Austrian lockdown for unvaccinated comes close to mandatory COVID-19 vaccination

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Austrian lockdown for unvaccinated comes close to mandatory COVID-19 vaccination

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Austrian lockdown for unvaccinated comes close to mandatory COVID-19 vaccination


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As winter sets in across Europe, COVID-19 cases are beginning to rise, despite the vast roll-out of mass vaccination programmes earlier this year.

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Austria’s government has pointed the finger of blame firmly at the unvaccinated, announcing a new lockdown only for those who have not had the jab.

Like other pandemic policy decisions, this lockdown raises questions about how far states can take emergency powers and whether they will violate human rights law in doing so.


LEGAL STANDING
In justifying his country’s new policy, the Austrian chancellor, Alexander Schallenberg, said: “My aim is very clear: To get the unvaccinated to get vaccinated, not to lock up the unvaccinated.”

The move is an attempt to get people to get vaccinated without making vaccination compulsory. In this sense, it may be seen as less intrusive on human rights than compulsory vaccination.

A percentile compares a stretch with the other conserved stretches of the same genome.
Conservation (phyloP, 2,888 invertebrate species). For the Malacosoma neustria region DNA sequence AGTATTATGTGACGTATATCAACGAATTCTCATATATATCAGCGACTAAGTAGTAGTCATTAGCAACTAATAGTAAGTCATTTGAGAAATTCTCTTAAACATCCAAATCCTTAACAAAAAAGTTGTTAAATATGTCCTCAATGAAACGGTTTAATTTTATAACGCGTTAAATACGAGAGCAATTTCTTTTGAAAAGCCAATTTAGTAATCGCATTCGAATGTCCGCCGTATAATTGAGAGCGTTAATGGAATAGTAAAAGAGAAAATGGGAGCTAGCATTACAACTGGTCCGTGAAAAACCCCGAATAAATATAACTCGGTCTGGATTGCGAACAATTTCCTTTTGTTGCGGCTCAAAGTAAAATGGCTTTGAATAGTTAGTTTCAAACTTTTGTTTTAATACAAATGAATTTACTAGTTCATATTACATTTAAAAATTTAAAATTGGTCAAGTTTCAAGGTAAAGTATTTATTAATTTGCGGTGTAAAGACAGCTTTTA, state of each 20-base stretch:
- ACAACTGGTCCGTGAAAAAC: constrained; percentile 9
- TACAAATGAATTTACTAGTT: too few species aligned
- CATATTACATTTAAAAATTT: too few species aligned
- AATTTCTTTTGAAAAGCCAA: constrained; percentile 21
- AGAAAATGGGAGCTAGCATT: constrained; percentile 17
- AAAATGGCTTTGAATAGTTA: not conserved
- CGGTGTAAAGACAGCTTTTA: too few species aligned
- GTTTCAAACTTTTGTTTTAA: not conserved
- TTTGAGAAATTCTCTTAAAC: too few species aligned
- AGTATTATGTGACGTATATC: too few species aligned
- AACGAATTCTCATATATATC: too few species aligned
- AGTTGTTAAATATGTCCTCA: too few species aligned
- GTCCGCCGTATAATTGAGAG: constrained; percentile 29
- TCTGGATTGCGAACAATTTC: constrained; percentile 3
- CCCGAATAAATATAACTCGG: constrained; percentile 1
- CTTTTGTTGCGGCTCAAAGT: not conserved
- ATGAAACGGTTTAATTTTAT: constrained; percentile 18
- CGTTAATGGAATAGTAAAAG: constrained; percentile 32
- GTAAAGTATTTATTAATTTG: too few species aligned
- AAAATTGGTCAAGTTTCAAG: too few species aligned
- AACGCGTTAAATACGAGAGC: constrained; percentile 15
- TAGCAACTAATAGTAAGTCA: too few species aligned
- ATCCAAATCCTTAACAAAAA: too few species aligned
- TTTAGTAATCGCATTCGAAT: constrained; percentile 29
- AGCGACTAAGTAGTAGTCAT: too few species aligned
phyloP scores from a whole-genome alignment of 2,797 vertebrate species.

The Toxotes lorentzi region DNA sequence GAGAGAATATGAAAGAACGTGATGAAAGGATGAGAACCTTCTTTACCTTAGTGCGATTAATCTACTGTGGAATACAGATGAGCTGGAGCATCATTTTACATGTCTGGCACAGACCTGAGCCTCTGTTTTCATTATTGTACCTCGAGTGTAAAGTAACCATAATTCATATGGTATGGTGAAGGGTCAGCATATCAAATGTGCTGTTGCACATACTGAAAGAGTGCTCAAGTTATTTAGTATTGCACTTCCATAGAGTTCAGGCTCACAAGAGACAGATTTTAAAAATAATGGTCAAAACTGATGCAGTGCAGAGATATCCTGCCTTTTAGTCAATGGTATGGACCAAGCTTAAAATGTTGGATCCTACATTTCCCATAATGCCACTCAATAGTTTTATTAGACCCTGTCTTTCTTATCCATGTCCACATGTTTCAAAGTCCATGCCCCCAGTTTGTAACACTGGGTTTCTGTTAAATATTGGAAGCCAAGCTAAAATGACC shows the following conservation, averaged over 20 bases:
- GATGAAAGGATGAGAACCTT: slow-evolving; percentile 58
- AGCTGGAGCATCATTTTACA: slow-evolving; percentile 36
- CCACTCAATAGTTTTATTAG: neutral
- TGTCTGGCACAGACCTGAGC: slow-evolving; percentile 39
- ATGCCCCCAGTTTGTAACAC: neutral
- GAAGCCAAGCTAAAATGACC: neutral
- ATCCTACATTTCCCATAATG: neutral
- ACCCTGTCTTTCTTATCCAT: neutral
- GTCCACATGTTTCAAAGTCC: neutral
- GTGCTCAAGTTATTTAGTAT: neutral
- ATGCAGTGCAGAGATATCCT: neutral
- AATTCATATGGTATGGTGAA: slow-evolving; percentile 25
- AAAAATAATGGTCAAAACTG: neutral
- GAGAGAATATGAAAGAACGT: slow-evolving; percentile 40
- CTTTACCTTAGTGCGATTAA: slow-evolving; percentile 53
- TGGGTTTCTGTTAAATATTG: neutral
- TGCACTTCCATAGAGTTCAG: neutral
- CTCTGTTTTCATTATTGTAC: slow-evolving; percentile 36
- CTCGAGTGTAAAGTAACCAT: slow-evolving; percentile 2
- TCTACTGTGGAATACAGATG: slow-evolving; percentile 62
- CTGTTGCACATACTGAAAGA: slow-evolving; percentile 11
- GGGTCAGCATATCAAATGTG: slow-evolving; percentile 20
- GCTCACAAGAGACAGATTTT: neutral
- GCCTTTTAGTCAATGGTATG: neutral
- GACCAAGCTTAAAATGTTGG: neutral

While Austria’s new lockdown is different from earlier lockdowns. by drawing a clear distinction between the vaccinated and unvaccinated, any challenge based on discriminatory treatment is unlikely to succeed.

The lack of antibodies against specific disease is not a “protected characteristic” under discrimination law.


HUMAN RIGHTS AND THE PANDEMIC
The court’s reluctance to interfere can be seen in some of the early human rights cases of the pandemic.

Earlier this year, it found a challenge against Romania’s lockdown laws to be “inadmissible” because the Romanian applicant who brought the case failed to show that lockdowns were particularly injurious to him.

Lockdowns were, according to the court, very clearly a “restriction”, not a deprivation of liberty and so did not violate the convention’s right to liberty under Article 5 of the European Convention on Human Rights.

This is not to say that other convention rights may not also be affected by lockdowns. The right to private family life, or the right to freedom of association may be affected. But again it is likely that a wide margin of appreciation will be afforded to states.
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